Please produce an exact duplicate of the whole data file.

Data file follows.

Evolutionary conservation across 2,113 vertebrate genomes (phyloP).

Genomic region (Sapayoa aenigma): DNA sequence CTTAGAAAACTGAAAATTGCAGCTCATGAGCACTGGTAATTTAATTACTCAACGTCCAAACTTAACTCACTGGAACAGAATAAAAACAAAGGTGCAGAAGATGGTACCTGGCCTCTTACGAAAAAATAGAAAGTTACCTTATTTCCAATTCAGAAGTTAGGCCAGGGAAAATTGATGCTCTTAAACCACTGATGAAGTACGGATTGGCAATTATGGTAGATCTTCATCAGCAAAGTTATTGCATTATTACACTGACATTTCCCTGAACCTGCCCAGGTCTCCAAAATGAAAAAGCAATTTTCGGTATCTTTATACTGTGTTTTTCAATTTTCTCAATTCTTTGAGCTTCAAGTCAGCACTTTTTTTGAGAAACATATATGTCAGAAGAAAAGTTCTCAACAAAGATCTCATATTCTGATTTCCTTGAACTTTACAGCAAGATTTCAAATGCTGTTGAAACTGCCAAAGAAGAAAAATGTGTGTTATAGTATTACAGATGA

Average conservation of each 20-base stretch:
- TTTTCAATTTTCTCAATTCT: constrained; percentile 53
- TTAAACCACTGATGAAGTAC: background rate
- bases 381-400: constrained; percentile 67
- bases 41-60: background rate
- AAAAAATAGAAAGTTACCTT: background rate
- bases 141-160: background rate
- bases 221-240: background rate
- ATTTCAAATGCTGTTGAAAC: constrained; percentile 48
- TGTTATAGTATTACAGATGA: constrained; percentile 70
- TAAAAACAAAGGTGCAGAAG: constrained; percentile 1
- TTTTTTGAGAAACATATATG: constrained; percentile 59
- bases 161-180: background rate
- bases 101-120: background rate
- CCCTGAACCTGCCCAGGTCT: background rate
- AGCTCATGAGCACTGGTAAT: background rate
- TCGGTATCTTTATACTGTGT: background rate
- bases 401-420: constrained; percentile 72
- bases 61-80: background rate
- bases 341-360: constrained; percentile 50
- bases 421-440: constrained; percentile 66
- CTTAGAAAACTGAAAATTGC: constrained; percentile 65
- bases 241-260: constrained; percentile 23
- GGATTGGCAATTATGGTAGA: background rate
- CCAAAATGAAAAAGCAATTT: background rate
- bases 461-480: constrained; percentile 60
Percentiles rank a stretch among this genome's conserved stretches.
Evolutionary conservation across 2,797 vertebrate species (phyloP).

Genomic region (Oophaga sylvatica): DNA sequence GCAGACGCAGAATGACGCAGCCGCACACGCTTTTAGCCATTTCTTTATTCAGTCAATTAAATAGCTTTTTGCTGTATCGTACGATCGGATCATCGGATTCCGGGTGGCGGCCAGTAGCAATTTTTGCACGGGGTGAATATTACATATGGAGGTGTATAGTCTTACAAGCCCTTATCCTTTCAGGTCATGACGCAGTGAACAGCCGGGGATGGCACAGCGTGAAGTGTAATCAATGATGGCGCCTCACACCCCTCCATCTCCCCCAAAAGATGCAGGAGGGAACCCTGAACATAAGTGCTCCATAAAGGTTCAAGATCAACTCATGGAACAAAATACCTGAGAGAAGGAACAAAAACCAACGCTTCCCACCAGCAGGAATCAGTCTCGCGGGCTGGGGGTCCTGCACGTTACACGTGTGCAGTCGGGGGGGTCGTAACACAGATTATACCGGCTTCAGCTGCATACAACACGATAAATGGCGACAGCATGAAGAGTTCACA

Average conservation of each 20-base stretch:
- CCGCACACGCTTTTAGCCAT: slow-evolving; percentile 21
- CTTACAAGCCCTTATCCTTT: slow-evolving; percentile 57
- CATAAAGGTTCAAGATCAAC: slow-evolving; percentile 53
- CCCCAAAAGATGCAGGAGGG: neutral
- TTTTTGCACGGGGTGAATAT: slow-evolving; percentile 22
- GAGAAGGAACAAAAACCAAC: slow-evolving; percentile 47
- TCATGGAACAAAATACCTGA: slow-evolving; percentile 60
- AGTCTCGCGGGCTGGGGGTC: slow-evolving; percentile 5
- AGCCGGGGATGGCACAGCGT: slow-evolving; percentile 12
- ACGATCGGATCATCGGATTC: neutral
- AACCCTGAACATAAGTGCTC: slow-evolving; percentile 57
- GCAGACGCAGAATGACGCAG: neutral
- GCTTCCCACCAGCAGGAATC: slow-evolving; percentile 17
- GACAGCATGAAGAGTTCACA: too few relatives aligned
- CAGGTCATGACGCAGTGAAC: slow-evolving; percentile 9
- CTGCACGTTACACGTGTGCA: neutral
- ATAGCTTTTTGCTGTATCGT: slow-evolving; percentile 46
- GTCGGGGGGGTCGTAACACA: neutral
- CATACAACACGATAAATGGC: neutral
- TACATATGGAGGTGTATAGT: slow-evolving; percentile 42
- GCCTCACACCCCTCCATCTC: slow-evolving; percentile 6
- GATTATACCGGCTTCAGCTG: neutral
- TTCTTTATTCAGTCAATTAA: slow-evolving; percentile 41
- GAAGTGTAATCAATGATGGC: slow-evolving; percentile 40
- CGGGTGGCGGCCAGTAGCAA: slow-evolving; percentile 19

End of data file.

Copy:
Evolutionary conservation across 2,113 vertebrate genomes (phyloP).

Genomic region (Sapayoa aenigma): DNA sequence CTTAGAAAACTGAAAATTGCAGCTCATGAGCACTGGTAATTTAATTACTCAACGTCCAAACTTAACTCACTGGAACAGAATAAAAACAAAGGTGCAGAAGATGGTACCTGGCCTCTTACGAAAAAATAGAAAGTTACCTTATTTCCAATTCAGAAGTTAGGCCAGGGAAAATTGATGCTCTTAAACCACTGATGAAGTACGGATTGGCAATTATGGTAGATCTTCATCAGCAAAGTTATTGCATTATTACACTGACATTTCCCTGAACCTGCCCAGGTCTCCAAAATGAAAAAGCAATTTTCGGTATCTTTATACTGTGTTTTTCAATTTTCTCAATTCTTTGAGCTTCAAGTCAGCACTTTTTTTGAGAAACATATATGTCAGAAGAAAAGTTCTCAACAAAGATCTCATATTCTGATTTCCTTGAACTTTACAGCAAGATTTCAAATGCTGTTGAAACTGCCAAAGAAGAAAAATGTGTGTTATAGTATTACAGATGA

Average conservation of each 20-base stretch:
- TTTTCAATTTTCTCAATTCT: constrained; percentile 53
- TTAAACCACTGATGAAGTAC: background rate
- bases 381-400: constrained; percentile 67
- bases 41-60: background rate
- AAAAAATAGAAAGTTACCTT: background rate
- bases 141-160: background rate
- bases 221-240: background rate
- ATTTCAAATGCTGTTGAAAC: constrained; percentile 48
- TGTTATAGTATTACAGATGA: constrained; percentile 70
- TAAAAACAAAGGTGCAGAAG: constrained; percentile 1
- TTTTTTGAGAAACATATATG: constrained; percentile 59
- bases 161-180: background rate
- bases 101-120: background rate
- CCCTGAACCTGCCCAGGTCT: background rate
- AGCTCATGAGCACTGGTAAT: background rate
- TCGGTATCTTTATACTGTGT: background rate
- bases 401-420: constrained; percentile 72
- bases 61-80: background rate
- bases 341-360: constrained; percentile 50
- bases 421-440: constrained; percentile 66
- CTTAGAAAACTGAAAATTGC: constrained; percentile 65
- bases 241-260: constrained; percentile 23
- GGATTGGCAATTATGGTAGA: background rate
- CCAAAATGAAAAAGCAATTT: background rate
- bases 461-480: constrained; percentile 60
Percentiles rank a stretch among this genome's conserved stretches.
Evolutionary conservation across 2,797 vertebrate species (phyloP).

Genomic region (Oophaga sylvatica): DNA sequence GCAGACGCAGAATGACGCAGCCGCACACGCTTTTAGCCATTTCTTTATTCAGTCAATTAAATAGCTTTTTGCTGTATCGTACGATCGGATCATCGGATTCCGGGTGGCGGCCAGTAGCAATTTTTGCACGGGGTGAATATTACATATGGAGGTGTATAGTCTTACAAGCCCTTATCCTTTCAGGTCATGACGCAGTGAACAGCCGGGGATGGCACAGCGTGAAGTGTAATCAATGATGGCGCCTCACACCCCTCCATCTCCCCCAAAAGATGCAGGAGGGAACCCTGAACATAAGTGCTCCATAAAGGTTCAAGATCAACTCATGGAACAAAATACCTGAGAGAAGGAACAAAAACCAACGCTTCCCACCAGCAGGAATCAGTCTCGCGGGCTGGGGGTCCTGCACGTTACACGTGTGCAGTCGGGGGGGTCGTAACACAGATTATACCGGCTTCAGCTGCATACAACACGATAAATGGCGACAGCATGAAGAGTTCACA

Average conservation of each 20-base stretch:
- CCGCACACGCTTTTAGCCAT: slow-evolving; percentile 21
- CTTACAAGCCCTTATCCTTT: slow-evolving; percentile 57
- CATAAAGGTTCAAGATCAAC: slow-evolving; percentile 53
- CCCCAAAAGATGCAGGAGGG: neutral
- TTTTTGCACGGGGTGAATAT: slow-evolving; percentile 22
- GAGAAGGAACAAAAACCAAC: slow-evolving; percentile 47
- TCATGGAACAAAATACCTGA: slow-evolving; percentile 60
- AGTCTCGCGGGCTGGGGGTC: slow-evolving; percentile 5
- AGCCGGGGATGGCACAGCGT: slow-evolving; percentile 12
- ACGATCGGATCATCGGATTC: neutral
- AACCCTGAACATAAGTGCTC: slow-evolving; percentile 57
- GCAGACGCAGAATGACGCAG: neutral
- GCTTCCCACCAGCAGGAATC: slow-evolving; percentile 17
- GACAGCATGAAGAGTTCACA: too few relatives aligned
- CAGGTCATGACGCAGTGAAC: slow-evolving; percentile 9
- CTGCACGTTACACGTGTGCA: neutral
- ATAGCTTTTTGCTGTATCGT: slow-evolving; percentile 46
- GTCGGGGGGGTCGTAACACA: neutral
- CATACAACACGATAAATGGC: neutral
- TACATATGGAGGTGTATAGT: slow-evolving; percentile 42
- GCCTCACACCCCTCCATCTC: slow-evolving; percentile 6
- GATTATACCGGCTTCAGCTG: neutral
- TTCTTTATTCAGTCAATTAA: slow-evolving; percentile 41
- GAAGTGTAATCAATGATGGC: slow-evolving; percentile 40
- CGGGTGGCGGCCAGTAGCAA: slow-evolving; percentile 19